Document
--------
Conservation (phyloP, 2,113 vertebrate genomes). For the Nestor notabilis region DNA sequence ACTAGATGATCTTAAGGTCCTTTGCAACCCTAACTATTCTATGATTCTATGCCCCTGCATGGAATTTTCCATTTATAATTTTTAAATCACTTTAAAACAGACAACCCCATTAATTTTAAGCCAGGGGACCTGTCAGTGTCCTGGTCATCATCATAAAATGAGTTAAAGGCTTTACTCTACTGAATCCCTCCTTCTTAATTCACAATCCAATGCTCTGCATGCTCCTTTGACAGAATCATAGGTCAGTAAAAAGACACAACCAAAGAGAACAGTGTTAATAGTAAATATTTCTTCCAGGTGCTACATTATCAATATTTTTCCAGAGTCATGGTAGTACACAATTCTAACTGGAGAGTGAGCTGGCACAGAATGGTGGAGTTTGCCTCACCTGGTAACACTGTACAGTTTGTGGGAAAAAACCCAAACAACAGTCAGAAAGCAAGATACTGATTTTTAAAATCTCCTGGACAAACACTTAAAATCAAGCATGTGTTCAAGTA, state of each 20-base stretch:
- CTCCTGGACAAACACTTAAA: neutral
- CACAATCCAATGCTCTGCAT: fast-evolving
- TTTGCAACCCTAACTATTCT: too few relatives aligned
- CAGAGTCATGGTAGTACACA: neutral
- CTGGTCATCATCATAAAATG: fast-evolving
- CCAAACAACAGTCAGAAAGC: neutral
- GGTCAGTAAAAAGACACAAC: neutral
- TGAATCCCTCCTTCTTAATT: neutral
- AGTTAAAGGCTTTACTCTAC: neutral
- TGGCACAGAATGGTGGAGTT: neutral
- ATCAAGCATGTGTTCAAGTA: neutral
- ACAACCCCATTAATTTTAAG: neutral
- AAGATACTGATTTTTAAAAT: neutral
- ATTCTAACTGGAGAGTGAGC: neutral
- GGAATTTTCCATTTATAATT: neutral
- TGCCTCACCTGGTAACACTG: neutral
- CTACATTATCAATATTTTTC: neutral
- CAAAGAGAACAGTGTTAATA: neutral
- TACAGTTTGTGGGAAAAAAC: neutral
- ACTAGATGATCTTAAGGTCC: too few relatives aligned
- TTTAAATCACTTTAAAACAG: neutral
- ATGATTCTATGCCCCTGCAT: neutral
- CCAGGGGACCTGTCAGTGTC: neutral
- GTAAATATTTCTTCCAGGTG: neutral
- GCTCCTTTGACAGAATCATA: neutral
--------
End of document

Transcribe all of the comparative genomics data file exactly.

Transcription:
Conservation (phyloP, 2,113 vertebrate genomes). For the Nestor notabilis region DNA sequence ACTAGATGATCTTAAGGTCCTTTGCAACCCTAACTATTCTATGATTCTATGCCCCTGCATGGAATTTTCCATTTATAATTTTTAAATCACTTTAAAACAGACAACCCCATTAATTTTAAGCCAGGGGACCTGTCAGTGTCCTGGTCATCATCATAAAATGAGTTAAAGGCTTTACTCTACTGAATCCCTCCTTCTTAATTCACAATCCAATGCTCTGCATGCTCCTTTGACAGAATCATAGGTCAGTAAAAAGACACAACCAAAGAGAACAGTGTTAATAGTAAATATTTCTTCCAGGTGCTACATTATCAATATTTTTCCAGAGTCATGGTAGTACACAATTCTAACTGGAGAGTGAGCTGGCACAGAATGGTGGAGTTTGCCTCACCTGGTAACACTGTACAGTTTGTGGGAAAAAACCCAAACAACAGTCAGAAAGCAAGATACTGATTTTTAAAATCTCCTGGACAAACACTTAAAATCAAGCATGTGTTCAAGTA, state of each 20-base stretch:
- CTCCTGGACAAACACTTAAA: neutral
- CACAATCCAATGCTCTGCAT: fast-evolving
- TTTGCAACCCTAACTATTCT: too few relatives aligned
- CAGAGTCATGGTAGTACACA: neutral
- CTGGTCATCATCATAAAATG: fast-evolving
- CCAAACAACAGTCAGAAAGC: neutral
- GGTCAGTAAAAAGACACAAC: neutral
- TGAATCCCTCCTTCTTAATT: neutral
- AGTTAAAGGCTTTACTCTAC: neutral
- TGGCACAGAATGGTGGAGTT: neutral
- ATCAAGCATGTGTTCAAGTA: neutral
- ACAACCCCATTAATTTTAAG: neutral
- AAGATACTGATTTTTAAAAT: neutral
- ATTCTAACTGGAGAGTGAGC: neutral
- GGAATTTTCCATTTATAATT: neutral
- TGCCTCACCTGGTAACACTG: neutral
- CTACATTATCAATATTTTTC: neutral
- CAAAGAGAACAGTGTTAATA: neutral
- TACAGTTTGTGGGAAAAAAC: neutral
- ACTAGATGATCTTAAGGTCC: too few relatives aligned
- TTTAAATCACTTTAAAACAG: neutral
- ATGATTCTATGCCCCTGCAT: neutral
- CCAGGGGACCTGTCAGTGTC: neutral
- GTAAATATTTCTTCCAGGTG: neutral
- GCTCCTTTGACAGAATCATA: neutral